We all know the hassle of circling around an airport car park searching fruitlessly for an empty space, made all the worse if you’re late for a flight. Add motorists who can’t park between the lines into the mix and you can be at boiling point before you’ve set foot in the terminal. If you’re departing from Paris Charles-de-Gaulle however, you will no longer have this problem, thanks to Stan the robot who will valet-park your car for you.
In an attempt to reduce delays for passengers and make better use of its outdoor car parks, the French airport has signed a deal with Stanley Robotics for robot valet parking. The startup’s team of engineers has been designing Stan the robot for two years, and it is able to park cars completely automatically. This allows drivers to drop off their cars at the parking bay and then head straight to the terminal.
Stan is a low-loader, electrically-powered transporter that picks up cars and slots them in to precise spaces in the car park. With laser guidance it can park vehicles very tightly together, as there is no need to leave the space between them that you would need if humans were exiting them and doors were opening. As a result, the company claims that the robot increases car park capacities by up to 50%, without changing its infrastructure.
When passengers arrive at the airport, they drop their pre-booked car off in a spacious garage close to the terminals. They lock the car taking the key with them and confirm their booking on a terminal by the door before leaving to go to the terminal. Stan, the valet robot, then comes along and measures the vehicle using lasers, slides a trolley hoist underneath to lift it by the wheels and takes it to a secure car park.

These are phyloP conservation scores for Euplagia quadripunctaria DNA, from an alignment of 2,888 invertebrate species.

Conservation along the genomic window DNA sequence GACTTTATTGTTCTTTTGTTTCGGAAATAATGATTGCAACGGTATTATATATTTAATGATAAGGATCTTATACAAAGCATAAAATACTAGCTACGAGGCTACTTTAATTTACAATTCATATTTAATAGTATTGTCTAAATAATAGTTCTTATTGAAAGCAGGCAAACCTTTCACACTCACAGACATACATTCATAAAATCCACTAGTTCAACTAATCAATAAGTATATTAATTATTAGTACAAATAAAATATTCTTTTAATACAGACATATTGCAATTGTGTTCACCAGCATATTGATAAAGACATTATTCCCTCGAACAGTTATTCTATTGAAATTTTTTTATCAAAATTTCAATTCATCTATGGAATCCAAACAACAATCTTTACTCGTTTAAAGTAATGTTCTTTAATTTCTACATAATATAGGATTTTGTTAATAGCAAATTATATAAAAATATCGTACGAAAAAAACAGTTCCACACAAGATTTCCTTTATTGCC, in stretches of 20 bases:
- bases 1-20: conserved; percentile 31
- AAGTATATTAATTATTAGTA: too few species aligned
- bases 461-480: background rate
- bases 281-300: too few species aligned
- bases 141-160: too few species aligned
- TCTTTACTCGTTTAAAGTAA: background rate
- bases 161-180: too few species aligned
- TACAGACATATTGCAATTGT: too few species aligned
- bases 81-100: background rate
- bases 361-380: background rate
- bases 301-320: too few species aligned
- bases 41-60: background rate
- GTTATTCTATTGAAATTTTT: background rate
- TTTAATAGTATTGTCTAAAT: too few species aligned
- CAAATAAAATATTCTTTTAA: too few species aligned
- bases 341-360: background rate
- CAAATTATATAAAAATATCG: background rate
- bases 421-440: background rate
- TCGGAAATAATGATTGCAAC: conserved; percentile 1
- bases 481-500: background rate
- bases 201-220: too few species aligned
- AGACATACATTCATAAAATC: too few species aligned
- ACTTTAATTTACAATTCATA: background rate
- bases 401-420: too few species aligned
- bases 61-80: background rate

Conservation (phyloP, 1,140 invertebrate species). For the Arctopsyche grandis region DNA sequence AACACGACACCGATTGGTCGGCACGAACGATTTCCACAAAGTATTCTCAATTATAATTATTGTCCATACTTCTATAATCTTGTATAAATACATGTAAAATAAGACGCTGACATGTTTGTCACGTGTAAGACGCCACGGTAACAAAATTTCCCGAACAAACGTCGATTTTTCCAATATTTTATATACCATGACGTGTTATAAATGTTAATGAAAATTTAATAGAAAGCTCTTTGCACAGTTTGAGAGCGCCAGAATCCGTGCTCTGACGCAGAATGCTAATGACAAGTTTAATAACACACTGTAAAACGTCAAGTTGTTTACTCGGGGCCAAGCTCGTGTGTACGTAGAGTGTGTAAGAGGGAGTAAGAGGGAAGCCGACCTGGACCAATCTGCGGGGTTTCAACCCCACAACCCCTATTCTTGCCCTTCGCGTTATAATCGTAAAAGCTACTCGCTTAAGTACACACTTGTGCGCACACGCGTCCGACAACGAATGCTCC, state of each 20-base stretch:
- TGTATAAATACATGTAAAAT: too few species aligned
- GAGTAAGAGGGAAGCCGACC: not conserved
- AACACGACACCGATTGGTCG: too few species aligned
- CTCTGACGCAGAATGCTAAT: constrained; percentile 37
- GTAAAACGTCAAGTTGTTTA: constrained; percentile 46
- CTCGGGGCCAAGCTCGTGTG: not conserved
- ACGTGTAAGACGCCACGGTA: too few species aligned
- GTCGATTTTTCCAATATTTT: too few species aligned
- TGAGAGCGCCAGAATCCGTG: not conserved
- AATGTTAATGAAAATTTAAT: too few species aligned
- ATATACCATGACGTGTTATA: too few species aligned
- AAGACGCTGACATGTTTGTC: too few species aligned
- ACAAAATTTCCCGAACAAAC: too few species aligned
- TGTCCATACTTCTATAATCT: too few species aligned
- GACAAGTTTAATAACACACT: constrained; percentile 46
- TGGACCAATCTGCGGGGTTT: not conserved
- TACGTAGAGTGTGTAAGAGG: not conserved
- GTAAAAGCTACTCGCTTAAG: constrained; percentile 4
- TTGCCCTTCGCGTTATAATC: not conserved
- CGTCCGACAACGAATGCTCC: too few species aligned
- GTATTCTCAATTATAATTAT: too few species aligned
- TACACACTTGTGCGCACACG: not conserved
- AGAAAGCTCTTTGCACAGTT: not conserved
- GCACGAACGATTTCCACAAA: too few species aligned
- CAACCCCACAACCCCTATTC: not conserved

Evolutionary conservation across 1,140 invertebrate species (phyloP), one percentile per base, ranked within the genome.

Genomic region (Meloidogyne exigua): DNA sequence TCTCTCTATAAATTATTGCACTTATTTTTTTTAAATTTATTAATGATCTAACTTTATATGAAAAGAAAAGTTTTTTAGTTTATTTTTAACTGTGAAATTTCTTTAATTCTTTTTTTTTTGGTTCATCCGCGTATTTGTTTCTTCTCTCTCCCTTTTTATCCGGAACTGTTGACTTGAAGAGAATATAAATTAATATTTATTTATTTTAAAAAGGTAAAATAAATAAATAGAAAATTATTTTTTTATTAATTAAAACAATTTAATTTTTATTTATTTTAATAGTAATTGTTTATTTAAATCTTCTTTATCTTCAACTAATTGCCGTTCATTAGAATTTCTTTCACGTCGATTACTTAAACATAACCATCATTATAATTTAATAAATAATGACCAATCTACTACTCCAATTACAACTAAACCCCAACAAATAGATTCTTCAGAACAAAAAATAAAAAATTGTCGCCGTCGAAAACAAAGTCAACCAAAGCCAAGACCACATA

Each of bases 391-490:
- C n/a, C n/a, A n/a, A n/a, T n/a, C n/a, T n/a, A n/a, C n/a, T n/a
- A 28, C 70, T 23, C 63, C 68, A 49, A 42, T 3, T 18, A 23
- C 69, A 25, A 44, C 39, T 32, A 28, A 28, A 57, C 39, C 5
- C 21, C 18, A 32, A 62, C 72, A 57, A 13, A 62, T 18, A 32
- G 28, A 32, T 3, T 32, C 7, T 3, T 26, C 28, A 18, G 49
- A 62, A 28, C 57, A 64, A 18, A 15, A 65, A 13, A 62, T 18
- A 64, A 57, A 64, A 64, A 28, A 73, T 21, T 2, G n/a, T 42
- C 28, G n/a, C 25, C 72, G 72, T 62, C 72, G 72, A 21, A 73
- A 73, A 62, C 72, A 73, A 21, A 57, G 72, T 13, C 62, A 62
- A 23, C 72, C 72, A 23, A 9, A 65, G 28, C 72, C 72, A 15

The system is connected to the passenger’s flight details, so their car will be waiting in the garage and ready to leave when they get back from their trip. So, no more traipsing around a giant car park trying to remember where you actually parked the car, when your holiday is over and you’re already depressed and don’t need the added hassle.
From the sounds of it, the system will be a win-win for both passengers and the airport, saving time and space and best of all, enhancing the pre-flight experience.